Dennis G. Maki, M.D.; Donald A. Goldmann, M.D.; Frank S. Rhame, M.D.; John V. Bennett, M.D.
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Between summer 1970 and March 1971, 394 patients in 25 hospitals in the United States experienced 412 episodes of nosocomial Gram-negative septicemia while receiving intravenous (IV) infusion products from one manufacturer. The epidemic was traced by the Center for Disease Control to intrinsic contamination of a newly introduced screw cap for the infusion bottles. In our investigations many new clinical and microbiologic observations were found to be applicable to the prevention of intravenous-associated septicemia.
1. These septicemias are clinically indistinguishable from those of other causes except that patients with these infections frequently have no underlying predisposing diseases or overt sites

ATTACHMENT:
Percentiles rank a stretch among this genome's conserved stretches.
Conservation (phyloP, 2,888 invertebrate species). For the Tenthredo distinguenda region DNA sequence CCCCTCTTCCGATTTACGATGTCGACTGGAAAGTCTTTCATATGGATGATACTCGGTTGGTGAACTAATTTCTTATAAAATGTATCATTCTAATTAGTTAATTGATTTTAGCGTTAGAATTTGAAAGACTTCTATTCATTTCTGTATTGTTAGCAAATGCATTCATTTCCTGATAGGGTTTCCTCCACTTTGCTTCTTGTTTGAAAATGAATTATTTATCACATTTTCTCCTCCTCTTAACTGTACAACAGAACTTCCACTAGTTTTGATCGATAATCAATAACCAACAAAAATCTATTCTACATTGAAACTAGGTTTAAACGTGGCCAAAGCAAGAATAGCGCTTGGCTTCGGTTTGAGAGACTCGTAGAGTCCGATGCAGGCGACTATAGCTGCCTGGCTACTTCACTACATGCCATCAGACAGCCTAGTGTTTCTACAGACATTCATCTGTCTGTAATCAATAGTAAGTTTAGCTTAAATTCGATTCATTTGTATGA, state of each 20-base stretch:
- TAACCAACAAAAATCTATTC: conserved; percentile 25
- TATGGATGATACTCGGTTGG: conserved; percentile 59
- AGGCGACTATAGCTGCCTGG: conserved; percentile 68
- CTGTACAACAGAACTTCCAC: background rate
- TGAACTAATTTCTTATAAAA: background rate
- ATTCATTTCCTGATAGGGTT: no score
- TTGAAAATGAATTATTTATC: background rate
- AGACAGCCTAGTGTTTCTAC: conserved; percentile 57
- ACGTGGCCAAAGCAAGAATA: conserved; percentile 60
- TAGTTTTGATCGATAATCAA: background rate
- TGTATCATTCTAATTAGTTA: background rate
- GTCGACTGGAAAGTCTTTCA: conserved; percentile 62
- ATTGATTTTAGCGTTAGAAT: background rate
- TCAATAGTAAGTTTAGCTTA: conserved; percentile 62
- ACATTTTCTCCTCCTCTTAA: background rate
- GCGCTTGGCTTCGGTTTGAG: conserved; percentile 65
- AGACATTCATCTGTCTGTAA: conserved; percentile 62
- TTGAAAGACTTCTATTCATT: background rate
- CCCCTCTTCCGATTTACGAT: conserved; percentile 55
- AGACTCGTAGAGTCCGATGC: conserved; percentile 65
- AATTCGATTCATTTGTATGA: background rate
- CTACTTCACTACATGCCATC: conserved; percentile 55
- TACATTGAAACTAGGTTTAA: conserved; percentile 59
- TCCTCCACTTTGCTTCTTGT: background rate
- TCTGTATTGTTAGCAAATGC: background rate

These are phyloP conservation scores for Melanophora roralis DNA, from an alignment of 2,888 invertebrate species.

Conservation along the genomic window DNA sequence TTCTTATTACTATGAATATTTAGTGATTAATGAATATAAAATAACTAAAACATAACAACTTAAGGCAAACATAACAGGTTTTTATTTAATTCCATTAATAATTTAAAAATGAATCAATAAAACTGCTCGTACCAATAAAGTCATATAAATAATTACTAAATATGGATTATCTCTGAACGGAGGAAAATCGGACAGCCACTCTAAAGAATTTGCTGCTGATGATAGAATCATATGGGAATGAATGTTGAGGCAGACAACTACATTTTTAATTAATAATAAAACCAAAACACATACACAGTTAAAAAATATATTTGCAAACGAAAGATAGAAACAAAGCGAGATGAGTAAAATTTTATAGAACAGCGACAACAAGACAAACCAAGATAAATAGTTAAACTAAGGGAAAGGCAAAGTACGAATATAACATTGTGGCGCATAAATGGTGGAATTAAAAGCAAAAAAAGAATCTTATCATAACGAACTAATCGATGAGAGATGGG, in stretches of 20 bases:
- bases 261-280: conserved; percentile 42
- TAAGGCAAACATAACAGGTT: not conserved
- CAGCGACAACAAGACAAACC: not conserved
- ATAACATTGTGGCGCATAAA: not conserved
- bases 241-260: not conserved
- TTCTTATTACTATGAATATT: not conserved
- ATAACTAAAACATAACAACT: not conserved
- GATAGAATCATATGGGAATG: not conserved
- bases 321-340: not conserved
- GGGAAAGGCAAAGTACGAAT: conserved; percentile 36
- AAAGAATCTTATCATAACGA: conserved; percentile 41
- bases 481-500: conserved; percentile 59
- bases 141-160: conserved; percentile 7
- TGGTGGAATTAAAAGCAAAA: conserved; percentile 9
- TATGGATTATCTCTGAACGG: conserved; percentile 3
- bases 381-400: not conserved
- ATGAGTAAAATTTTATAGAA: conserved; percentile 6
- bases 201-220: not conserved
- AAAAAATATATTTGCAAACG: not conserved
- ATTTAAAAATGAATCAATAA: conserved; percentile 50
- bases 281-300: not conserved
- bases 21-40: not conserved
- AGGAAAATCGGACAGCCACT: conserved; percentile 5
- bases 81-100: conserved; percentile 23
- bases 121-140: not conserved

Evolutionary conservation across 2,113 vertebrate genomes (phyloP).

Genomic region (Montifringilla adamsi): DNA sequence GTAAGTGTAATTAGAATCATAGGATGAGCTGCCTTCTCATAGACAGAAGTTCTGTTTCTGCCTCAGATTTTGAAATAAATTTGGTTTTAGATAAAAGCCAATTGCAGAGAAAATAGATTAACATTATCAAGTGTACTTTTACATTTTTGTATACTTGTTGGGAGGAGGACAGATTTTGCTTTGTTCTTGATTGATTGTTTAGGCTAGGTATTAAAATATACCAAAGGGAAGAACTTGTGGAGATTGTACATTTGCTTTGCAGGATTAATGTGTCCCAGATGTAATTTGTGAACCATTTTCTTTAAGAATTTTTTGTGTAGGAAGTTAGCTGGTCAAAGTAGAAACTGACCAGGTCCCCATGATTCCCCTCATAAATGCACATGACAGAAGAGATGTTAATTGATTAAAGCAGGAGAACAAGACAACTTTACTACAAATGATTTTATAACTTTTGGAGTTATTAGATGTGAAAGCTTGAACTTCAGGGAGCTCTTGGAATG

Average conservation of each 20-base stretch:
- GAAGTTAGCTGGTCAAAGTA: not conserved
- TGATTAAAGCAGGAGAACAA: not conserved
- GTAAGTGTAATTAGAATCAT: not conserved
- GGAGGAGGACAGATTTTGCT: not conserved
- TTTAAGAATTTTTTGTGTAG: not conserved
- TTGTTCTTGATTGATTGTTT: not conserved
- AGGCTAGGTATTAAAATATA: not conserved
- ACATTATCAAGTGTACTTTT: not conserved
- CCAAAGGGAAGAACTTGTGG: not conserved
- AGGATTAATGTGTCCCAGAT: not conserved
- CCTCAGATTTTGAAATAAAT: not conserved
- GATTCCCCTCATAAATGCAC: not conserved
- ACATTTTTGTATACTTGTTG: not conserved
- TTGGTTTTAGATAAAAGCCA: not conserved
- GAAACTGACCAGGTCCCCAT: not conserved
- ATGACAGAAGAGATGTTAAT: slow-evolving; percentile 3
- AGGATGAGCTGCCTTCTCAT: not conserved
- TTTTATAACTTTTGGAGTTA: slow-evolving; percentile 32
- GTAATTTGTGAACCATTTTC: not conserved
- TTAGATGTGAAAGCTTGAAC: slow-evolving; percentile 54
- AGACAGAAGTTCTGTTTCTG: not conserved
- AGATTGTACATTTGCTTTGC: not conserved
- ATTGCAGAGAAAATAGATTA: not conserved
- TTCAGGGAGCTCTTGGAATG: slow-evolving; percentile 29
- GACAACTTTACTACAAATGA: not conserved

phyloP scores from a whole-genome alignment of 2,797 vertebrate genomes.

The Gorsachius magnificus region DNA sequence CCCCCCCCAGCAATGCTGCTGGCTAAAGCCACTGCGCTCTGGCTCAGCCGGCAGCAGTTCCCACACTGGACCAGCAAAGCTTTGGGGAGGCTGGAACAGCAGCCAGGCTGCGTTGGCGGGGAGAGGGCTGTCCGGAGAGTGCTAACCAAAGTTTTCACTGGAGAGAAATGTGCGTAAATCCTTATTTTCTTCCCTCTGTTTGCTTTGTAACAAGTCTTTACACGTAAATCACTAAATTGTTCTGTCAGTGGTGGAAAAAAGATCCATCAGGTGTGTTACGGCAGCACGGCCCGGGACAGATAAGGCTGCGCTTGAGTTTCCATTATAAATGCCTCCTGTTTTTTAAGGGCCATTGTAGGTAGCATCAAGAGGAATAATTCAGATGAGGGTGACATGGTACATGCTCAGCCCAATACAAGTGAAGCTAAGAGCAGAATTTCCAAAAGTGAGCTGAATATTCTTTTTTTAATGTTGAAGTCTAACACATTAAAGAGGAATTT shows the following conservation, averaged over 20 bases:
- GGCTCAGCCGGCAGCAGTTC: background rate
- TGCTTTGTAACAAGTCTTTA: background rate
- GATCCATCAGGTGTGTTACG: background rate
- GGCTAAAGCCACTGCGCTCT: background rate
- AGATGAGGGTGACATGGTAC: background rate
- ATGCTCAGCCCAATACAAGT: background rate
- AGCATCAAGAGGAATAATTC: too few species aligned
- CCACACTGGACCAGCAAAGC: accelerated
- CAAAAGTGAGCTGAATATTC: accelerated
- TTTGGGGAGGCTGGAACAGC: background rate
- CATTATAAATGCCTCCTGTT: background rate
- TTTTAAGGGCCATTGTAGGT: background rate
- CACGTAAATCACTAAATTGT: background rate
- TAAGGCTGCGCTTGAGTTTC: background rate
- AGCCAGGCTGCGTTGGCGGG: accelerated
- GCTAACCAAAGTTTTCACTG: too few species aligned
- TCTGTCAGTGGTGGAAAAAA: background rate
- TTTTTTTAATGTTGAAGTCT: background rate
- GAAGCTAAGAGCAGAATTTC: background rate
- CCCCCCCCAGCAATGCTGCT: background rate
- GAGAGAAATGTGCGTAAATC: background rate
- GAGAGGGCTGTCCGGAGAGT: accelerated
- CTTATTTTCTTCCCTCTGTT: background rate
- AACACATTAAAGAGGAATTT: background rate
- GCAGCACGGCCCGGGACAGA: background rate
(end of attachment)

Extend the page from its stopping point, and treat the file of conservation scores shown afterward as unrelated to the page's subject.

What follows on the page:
Maki DG, Goldmann DA, Rhame FS, et al. Infection Control in Intravenous Therapy.. Ann Intern Med. 1973;78:825. doi: 10.7326/0003-4819-78-5-825_2
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Published: Ann Intern Med. 1973;78(5):825.
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Print ISSN: 0003-4819 | Online ISSN: 1539-3704
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